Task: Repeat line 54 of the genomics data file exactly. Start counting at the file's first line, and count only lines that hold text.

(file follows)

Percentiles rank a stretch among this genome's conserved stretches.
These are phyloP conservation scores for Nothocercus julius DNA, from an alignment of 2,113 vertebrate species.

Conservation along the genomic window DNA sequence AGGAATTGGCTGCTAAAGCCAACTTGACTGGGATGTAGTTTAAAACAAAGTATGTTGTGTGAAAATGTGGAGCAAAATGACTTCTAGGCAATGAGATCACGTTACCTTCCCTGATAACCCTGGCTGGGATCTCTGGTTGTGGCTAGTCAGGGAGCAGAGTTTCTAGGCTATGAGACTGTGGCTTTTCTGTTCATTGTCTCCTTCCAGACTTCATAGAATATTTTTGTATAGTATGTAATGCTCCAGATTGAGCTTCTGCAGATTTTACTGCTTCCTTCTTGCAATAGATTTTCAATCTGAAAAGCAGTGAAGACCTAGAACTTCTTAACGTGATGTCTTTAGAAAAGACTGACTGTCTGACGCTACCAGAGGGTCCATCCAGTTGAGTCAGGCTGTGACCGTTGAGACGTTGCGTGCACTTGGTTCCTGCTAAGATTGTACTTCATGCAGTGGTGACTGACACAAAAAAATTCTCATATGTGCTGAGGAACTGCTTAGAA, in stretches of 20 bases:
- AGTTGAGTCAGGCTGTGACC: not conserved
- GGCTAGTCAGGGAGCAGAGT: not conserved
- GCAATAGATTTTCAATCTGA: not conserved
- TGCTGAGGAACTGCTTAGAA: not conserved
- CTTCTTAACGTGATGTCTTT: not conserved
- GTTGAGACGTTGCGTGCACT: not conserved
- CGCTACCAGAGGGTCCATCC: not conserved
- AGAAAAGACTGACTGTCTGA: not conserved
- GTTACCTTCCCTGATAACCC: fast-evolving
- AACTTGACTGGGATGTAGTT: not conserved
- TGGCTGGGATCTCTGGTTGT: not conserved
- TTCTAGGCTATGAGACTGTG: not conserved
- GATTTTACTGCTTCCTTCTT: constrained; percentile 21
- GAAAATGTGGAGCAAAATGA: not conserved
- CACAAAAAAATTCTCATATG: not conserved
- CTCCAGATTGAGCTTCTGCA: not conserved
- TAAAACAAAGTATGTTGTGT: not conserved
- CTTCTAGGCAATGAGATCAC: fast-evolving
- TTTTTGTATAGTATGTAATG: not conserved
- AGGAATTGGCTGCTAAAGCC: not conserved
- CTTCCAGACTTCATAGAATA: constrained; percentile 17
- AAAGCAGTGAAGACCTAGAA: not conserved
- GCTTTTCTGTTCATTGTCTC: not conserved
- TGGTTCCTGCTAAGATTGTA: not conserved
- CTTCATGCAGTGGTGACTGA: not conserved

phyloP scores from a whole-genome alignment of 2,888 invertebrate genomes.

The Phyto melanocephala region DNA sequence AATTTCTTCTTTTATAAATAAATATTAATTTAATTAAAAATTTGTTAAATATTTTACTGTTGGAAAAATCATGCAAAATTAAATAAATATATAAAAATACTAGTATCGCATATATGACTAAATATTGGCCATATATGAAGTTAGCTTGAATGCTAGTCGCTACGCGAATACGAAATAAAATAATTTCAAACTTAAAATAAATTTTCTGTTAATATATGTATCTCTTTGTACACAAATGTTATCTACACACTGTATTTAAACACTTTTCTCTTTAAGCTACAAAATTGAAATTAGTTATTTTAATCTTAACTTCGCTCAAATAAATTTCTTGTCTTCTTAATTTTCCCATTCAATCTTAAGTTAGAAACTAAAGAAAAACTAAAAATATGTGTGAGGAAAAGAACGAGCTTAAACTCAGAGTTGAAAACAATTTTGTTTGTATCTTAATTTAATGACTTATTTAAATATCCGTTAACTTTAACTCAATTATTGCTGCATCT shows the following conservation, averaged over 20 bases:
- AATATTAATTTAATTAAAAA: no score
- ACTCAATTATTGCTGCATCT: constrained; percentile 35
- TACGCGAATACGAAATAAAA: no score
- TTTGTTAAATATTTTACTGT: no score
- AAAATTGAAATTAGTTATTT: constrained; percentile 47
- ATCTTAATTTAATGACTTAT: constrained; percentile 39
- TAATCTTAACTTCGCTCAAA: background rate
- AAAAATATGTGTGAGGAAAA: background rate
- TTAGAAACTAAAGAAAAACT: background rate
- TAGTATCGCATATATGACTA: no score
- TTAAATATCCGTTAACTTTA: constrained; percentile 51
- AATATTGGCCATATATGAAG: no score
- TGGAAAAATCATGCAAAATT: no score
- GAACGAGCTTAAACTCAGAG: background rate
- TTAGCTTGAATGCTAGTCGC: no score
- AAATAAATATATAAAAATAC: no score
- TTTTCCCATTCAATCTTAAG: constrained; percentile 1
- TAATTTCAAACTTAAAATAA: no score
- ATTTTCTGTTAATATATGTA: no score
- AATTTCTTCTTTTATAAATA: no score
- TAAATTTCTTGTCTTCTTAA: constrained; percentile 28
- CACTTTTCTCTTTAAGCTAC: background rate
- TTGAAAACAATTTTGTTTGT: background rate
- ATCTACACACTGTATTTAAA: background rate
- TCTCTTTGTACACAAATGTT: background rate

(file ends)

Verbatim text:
- ATCTACACACTGTATTTAAA: background rate